Immigration is already one of the most contentious issues to stem from the Brexit negotiations. Ward Hadaway Manchester break down the information employers need to know.
With the rights of EU workers not yet clarified and generating significant uncertainty, businesses who rely heavily on EU workers are finding it difficult to plan for the future.
Our colleague Flora Mewies looked at the situation surrounding EU workers in the previous issue of BQ.
Since then, the Government has published its policy paper, "Safeguarding the position of EU citizens living in the UK and UK nationals living in the EU", which sets out the Government's proposals on the post-exit position of EU citizens in the UK.
What do businesses need to know?
Businesses must be aware of the latest rights of both their employees, and themselves. As this is an area which will be subject to change over the coming months and years, businesses should take care to ensure they are proactive in dealing with the changing rights of their workforce.
The policy paper gives an indication of how the Government intends to deal with EU workers in the UK now and arriving prior to the UK's exit from the EU. We now know that there will be a ‘grace period’ (yet to be officially defined, but potentially up to two years) during which all EU workers must apply for the right to live and work in the UK.
Right now, it isn’t necessary to apply for documents to prove an EU worker is exercising existing rights – something that had caused issues with individuals finding it difficult to obtain a residence card due to a lack of comprehensive sickness cover.
The Government intends to specify a cut-off date for EU workers arriving in the UK to apply for either settled status, or temporary permission to stay with a residence document – with no immigration conditions imposed on EU workers at this date.
How will these changes affect workers arriving before the cut-off date?
EU workers in the UK prior to the currently unspecified cut-off date will be able to apply for settled status or permission to stay with no immigration conditions placed upon these applications.
Following Brexit, those workers already in the UK by the cut-off date will have the grace period to apply for settled status or permission to stay and a residence document, if they have not done so beforehand. These workers will, at the end of the grace period, be classed as ‘settled’ or granted a temporary residence permit, which would allow them to apply for settled status after five years, with no further conditions imposed.
What happens to workers arriving after the cut-off date?
New, as yet unannounced rules will dictate the rights of workers arriving after the cut-off date. Those workers arriving in the UK after the cut-off date but before Brexit will have to apply for temporary permission to stay during the grace period, but what this will involve and their rights thereafter are still currently unknown.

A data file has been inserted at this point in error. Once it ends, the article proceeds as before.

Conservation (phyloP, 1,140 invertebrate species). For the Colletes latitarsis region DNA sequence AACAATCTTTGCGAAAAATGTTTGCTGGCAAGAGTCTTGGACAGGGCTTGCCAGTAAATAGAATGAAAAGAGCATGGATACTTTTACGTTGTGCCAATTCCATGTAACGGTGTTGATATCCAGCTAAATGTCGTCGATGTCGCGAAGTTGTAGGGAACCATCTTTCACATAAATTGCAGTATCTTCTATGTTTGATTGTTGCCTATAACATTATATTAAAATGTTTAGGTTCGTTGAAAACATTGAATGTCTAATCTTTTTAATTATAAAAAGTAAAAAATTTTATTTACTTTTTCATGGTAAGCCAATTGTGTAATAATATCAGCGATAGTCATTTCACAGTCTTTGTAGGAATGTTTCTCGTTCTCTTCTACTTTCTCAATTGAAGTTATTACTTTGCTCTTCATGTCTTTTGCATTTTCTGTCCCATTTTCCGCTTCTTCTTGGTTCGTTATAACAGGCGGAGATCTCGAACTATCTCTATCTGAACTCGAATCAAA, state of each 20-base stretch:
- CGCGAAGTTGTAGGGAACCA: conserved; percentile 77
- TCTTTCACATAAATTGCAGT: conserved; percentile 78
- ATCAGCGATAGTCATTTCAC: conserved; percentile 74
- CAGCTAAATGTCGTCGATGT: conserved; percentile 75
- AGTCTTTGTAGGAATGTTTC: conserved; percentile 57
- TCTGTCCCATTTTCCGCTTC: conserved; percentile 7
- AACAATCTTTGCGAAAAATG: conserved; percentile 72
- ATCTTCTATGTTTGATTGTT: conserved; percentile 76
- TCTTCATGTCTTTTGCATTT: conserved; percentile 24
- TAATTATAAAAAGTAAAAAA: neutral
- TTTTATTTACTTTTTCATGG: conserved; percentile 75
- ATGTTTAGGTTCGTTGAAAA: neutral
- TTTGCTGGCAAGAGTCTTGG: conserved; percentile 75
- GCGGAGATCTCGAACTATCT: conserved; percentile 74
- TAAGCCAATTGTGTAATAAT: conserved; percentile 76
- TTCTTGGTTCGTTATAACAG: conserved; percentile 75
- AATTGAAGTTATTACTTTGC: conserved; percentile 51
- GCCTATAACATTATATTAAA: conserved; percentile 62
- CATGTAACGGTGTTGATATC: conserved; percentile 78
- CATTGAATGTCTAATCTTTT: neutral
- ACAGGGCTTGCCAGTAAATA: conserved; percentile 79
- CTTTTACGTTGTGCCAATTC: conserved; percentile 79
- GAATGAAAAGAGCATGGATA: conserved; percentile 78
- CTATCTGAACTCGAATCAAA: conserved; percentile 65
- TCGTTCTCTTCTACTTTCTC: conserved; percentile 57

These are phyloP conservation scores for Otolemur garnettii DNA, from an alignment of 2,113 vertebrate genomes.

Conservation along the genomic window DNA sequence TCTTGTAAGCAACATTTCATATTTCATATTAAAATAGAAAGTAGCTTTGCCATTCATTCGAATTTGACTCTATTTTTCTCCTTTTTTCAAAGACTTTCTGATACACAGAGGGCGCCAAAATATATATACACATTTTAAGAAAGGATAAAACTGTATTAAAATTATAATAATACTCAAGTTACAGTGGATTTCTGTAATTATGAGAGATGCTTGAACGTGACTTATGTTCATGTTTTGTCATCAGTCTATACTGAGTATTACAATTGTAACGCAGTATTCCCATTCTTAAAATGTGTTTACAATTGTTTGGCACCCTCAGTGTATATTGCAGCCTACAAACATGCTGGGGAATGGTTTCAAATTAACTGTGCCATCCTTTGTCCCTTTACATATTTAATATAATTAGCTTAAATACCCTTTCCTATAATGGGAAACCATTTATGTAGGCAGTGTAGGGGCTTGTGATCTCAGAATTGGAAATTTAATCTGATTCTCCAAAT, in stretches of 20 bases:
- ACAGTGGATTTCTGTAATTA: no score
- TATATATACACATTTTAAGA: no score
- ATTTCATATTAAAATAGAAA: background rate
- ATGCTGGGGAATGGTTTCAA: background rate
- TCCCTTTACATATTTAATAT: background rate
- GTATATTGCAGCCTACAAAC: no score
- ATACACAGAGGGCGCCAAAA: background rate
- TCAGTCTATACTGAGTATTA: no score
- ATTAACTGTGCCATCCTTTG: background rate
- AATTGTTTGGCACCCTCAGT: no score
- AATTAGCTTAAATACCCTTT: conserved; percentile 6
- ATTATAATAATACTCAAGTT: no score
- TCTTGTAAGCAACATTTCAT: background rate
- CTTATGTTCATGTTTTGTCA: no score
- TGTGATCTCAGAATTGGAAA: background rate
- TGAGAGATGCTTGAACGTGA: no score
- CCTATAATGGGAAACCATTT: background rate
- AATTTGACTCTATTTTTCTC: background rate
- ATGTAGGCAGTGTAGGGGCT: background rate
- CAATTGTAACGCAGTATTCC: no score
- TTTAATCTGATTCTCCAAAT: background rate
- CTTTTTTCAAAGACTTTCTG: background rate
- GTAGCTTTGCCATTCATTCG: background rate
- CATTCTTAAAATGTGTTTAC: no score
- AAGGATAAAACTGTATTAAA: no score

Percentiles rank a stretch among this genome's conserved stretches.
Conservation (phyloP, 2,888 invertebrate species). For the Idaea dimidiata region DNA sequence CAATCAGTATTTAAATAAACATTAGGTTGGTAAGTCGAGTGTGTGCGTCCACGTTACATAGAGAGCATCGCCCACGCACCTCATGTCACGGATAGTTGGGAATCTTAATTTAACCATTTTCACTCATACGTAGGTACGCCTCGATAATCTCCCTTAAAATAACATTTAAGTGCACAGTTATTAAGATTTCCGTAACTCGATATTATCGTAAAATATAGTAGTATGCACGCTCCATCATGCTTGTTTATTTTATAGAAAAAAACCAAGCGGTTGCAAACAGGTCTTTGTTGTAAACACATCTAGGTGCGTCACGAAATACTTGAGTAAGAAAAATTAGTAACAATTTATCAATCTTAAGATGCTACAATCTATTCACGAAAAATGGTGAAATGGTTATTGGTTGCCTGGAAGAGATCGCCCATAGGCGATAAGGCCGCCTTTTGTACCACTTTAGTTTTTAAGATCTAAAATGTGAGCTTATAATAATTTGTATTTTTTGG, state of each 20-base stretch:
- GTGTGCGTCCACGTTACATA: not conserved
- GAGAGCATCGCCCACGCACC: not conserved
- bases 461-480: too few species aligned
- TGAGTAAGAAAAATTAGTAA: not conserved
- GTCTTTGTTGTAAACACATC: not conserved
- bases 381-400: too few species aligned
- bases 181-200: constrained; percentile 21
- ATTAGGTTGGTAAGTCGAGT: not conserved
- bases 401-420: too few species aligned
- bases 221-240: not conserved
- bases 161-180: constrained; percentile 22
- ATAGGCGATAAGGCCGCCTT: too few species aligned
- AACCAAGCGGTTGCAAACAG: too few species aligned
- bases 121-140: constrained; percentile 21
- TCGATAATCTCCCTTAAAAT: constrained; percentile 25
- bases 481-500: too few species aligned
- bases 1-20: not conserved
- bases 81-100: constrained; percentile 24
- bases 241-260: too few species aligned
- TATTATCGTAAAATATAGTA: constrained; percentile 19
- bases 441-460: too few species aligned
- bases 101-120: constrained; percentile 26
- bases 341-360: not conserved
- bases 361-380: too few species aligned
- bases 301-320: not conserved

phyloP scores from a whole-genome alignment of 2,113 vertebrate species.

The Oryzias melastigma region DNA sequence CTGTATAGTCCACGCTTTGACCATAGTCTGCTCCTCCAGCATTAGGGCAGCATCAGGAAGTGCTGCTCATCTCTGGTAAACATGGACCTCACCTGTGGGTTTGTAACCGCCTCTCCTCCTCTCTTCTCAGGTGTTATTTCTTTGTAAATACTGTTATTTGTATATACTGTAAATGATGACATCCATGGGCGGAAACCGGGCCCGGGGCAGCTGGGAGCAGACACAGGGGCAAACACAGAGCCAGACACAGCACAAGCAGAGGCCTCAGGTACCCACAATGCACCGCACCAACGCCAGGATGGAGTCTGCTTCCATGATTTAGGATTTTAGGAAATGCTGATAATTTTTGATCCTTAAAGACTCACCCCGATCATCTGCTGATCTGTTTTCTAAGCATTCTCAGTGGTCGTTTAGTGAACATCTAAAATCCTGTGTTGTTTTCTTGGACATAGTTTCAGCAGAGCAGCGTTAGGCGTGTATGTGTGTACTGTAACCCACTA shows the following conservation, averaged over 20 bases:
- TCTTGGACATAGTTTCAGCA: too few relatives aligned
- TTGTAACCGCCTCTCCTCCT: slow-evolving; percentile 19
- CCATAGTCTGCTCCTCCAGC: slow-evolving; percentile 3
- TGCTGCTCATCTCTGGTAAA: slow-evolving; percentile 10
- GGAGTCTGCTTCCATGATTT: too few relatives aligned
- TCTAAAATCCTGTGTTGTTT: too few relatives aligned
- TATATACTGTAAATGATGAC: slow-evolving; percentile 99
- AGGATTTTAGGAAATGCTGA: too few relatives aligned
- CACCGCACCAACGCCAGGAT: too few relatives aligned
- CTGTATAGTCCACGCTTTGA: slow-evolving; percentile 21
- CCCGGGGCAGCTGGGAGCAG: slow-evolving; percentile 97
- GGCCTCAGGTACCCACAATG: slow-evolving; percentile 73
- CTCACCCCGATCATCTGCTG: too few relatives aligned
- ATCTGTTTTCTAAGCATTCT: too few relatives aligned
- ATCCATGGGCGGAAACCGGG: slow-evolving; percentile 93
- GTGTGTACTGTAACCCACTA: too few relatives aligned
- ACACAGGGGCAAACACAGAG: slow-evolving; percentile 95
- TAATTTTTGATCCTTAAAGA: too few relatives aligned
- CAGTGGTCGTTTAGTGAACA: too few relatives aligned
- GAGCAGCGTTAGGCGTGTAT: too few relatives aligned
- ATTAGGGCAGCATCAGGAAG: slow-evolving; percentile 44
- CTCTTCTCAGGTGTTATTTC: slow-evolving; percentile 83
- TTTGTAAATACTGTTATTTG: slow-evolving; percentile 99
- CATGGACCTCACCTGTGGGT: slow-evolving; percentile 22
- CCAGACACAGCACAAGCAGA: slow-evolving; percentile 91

Those workers arriving entirely after Brexit will be subject to whatever immigration conditions are in force at the time.
It is not clear whether these workers will follow the current points-based system or a new system.
What do these changes mean for employers?
Although some details are materialising, the key factors are still yet to be fully defined. Amongst these concerns, however, there are some preliminary actions that employers can take now in preparation.
Employers should encourage staff to apply for settled status or temporary permissions before the official grace period. Businesses must then note the expiry date of employees’ permissions to obtain current evidence of their right to work. This also applies to any new staff up to the specified date.
Be aware that personnel arriving after this date will become subject to new rules on their right to stay in the UK. This effectively creates two tiers of EU nationals: those with the right to be in the UK without any conditions being applied, and those who will have new conditions under the new scheme. Employers must to be vigilant when obtaining proof of the right to stay and monitoring the expiry date of these permissions.
When might we see these outstanding details?
The Home Secretary has commissioned the Migrant Advisory Committee to examine the role EU nationals play in UK economy and society by 18 September 2018 – though its plans for interim reports should paint an incremental picture for employers.
The Committee will publicly call for evidence, and employers who rely heavily on EU workers should respond to put their view across. Employers should also seek support from any industry organisations and bodies to ensure industry-wide issues are presented to the Committee.
Stephen Robinson is a Partner and Charlotte Ashton a Solicitor in the Employment team at law firm Ward Hadaway's Manchester office.
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